Duc My contained some fifteen Viet Cong Guerillas and our presence in the area to the west of the village seemed to offer a good opportunity for capturing some of these men. Colonel Warr had been thinking about the possibilities of first placing a cordon around the village by night so that it would be undetected while it was being positioned and then of searching the village the following morning with all the means of escape to the Viet Cong cut off by the cordon. The major difficulty in such an operation from the tactical point of view was to move the whole battalion at night through strange country over a distance of some miles with precision sufficient for each company to occupy a final position within a few yards of where it was meant to be. The movement had to be executed in complete silence without loss of contact from one man to the next so that individuals and groups did not become separated from the main body and lost. Finally, security of the operation was vital for the whole battalion was extremely vulnerable to ambush when it was strung out in a number of lines of men moving on fixed paths, close behind each other. Night movement was carried out by a very few units on the Government side in Vietnam and consequently the Viet Cong enjoyed all the advantages which the cover of darkness confers. There were many risks to be run, but they did not appear to be insuperable in the light of our training and so Colonel Warr had decided to attempt the cordon and search of Duc My in late July.

The first requirement was detailed information of the approaches to the village and of its edges. The battalion had to know exactly what sort of terrain it would pass over, what landmarks there were and their location and the time it would take for movement between the assembly area and the final cordon position. In a cordon operation involving the simultaneous movement of several groups, timing must be known down to a few minutes so that the cordon appears in position without any open sides at the required time. In addition, each part of the cordon must know where to locate itself on the ground with respect to the local landmarks so that nowhere is there a gap of no more than ten yards between men.  To achieve this in the case of the join between two companies who have approached the village from an assembly areas a mile or more apart demands the most precise knowledge of the edges of the village. Different approaches might suggest themselves and the practical merit of these had to be tested. Enemy activity in the area had to be ascertained. In particular, enemy sentry positions or ambush locations had to be discovered. The amount of movement at night within the village had to be known. The presence of dogs which might bark, of pigs which might charge about in the darkness, and of buffalo and cattle which could caused casualties as well as betray the movement of our troops had to be determined before the planning of a cordon operation could be completed.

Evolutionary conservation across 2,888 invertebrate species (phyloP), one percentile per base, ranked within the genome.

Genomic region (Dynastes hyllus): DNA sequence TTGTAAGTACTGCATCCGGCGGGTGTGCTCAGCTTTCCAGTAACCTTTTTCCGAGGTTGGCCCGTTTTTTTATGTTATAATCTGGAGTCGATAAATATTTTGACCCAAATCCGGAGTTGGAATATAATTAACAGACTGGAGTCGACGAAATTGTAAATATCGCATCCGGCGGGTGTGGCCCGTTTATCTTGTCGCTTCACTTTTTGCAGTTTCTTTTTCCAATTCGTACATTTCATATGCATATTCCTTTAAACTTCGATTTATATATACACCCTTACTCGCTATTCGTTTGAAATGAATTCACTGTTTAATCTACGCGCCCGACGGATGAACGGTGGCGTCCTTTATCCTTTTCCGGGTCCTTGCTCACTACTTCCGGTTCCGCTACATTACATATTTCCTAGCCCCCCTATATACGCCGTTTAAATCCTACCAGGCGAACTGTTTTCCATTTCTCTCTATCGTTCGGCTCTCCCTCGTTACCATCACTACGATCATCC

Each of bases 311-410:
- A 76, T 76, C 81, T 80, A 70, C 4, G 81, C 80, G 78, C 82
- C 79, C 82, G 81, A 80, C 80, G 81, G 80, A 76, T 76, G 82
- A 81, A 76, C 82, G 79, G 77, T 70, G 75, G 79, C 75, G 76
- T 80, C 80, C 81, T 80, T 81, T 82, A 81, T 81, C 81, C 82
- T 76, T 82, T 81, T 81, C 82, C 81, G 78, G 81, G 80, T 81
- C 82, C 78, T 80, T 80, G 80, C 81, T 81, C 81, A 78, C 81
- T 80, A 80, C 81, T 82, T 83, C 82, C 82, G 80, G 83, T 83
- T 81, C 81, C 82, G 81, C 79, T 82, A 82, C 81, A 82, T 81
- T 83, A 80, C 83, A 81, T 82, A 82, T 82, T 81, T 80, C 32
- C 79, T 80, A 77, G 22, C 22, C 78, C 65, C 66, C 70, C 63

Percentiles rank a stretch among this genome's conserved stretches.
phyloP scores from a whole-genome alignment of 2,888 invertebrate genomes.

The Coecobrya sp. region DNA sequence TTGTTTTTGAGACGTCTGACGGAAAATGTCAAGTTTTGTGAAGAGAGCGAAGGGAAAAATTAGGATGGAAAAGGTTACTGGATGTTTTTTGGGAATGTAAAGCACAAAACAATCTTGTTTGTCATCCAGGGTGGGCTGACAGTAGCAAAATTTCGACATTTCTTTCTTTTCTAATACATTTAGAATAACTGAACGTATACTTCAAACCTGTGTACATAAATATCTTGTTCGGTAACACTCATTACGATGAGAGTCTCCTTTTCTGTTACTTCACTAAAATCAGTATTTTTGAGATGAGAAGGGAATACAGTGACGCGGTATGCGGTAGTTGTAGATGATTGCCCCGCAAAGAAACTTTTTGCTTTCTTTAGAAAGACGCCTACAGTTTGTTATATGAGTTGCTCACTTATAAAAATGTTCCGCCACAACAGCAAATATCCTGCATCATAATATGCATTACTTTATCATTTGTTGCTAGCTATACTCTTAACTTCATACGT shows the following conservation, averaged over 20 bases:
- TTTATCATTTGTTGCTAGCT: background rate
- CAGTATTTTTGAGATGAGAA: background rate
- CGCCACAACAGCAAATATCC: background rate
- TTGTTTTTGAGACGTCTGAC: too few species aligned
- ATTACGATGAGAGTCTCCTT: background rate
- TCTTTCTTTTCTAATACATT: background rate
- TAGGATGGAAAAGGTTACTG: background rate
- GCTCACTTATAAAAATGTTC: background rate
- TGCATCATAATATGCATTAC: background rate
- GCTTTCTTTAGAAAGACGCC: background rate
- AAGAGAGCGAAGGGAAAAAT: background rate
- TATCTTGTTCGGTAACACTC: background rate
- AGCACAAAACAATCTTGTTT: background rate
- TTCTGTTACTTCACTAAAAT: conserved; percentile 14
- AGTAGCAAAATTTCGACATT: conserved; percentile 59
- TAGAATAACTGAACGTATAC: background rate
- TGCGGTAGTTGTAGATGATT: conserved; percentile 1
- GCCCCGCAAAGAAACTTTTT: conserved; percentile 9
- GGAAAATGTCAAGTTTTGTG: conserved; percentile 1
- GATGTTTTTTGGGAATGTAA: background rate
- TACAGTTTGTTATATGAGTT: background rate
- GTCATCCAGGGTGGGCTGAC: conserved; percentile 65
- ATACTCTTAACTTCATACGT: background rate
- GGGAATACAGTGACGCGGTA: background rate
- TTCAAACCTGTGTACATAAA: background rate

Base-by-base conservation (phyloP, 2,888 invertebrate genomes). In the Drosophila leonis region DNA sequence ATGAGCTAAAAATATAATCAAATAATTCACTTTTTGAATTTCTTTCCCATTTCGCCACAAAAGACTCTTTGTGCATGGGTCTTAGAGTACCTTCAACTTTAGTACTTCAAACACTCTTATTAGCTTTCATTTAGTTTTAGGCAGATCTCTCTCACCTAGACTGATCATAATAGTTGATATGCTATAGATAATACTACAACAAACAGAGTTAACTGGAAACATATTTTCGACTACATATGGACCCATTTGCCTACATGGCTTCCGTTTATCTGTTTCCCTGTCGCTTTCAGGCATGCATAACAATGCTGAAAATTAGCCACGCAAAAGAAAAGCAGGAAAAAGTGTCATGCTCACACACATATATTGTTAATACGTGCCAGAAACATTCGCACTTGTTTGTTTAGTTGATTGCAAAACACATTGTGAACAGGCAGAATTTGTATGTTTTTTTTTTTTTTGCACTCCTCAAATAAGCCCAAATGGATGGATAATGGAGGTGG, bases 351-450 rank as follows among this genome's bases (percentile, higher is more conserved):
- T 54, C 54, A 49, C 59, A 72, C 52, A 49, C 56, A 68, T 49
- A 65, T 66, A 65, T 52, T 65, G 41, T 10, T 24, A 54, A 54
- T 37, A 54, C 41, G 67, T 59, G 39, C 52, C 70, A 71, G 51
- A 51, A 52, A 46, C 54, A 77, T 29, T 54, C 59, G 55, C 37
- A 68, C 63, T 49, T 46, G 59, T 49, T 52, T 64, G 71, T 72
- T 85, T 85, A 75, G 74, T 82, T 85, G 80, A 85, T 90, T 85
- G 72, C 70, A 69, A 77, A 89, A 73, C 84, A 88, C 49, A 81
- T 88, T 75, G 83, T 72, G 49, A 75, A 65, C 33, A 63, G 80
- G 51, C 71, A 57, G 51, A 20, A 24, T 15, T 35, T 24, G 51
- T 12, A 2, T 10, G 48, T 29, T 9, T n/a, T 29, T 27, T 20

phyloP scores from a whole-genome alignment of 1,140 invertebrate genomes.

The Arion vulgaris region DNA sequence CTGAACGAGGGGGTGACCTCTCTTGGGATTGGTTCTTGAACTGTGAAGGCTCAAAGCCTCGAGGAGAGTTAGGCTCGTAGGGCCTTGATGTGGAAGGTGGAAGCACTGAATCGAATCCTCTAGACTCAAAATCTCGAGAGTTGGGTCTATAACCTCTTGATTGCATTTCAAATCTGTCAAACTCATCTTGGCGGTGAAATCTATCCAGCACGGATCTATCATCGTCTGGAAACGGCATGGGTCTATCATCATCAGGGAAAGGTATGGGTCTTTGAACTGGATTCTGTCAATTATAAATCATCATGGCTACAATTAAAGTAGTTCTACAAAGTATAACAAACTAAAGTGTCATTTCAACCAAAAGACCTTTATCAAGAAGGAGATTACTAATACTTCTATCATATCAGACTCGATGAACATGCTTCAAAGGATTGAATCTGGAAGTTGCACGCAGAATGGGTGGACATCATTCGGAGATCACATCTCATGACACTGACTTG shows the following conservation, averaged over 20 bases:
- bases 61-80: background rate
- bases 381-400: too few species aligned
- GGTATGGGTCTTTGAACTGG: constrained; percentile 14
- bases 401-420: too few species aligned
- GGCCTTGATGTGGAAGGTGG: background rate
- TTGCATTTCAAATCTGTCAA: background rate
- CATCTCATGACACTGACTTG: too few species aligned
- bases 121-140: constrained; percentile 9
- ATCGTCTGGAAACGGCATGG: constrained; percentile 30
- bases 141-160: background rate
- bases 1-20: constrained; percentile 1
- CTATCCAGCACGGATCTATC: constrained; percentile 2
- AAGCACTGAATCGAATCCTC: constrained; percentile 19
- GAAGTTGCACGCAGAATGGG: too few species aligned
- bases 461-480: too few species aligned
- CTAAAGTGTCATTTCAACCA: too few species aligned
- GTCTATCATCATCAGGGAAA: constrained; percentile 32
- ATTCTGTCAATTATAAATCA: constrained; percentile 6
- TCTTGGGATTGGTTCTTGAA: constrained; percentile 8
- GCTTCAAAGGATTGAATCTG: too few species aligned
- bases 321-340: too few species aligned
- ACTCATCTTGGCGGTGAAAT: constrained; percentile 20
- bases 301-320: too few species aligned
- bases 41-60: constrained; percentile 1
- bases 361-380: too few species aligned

All of this information could be obtained only by a ground reconnaissance of Duc My at night. I was given charge of the patrol which was to provide this information. With the second in command of each of the other three companies I was to take two dozen men who were to be the platoon guides for the insertion of the cordon. The route we had to check led upstream along the creek which flowed out of Duc My. It seemed to offer the advantage of a permanent guide line which could hardly be mistaken. The companies could all diverge from the creek  at a dispersal point and move around the edges of the huts to their final positions. On paper it looked a good plan, but as is so often the case with infantry tactics, there were many small factors, all capable of wrecking the operation, which could be discovered only by walking over the proposed route. I made a preliminary reconnaissance of our route by helicopter on the morning before we were to set out. We wound upwards in a spiral fashion out of the Tennis landing pad and set off to the west rather then flying directly to our objective and hovering over villages who might swiftly put two and two together. We spent a few minutes over Nui Nghe, a few more over the tempting villas of Binh Ba, inhabited by the French managers, the Binh Ba village itself with a good oblique angle view to the south over Duc My. We then took the liberty with a few minutes directly above Duc My, while I made corrections and additions to the map on my knee, peering at the little clusters of houses in bright sunlight1,500 feet below us. The wind blew coldly in on us for the small Sioux helicopter had both its doors removed. Maps flapped and threatened to tear out of my hand. I though how ironical it would be if my new enlargement, complete with guide markings, were torn out of my hands to float down into the curious hands of those people below. Their interest in us suddenly grew beyond the stage of mere curiosity as a shot, harmless at our height, went close to our flight path.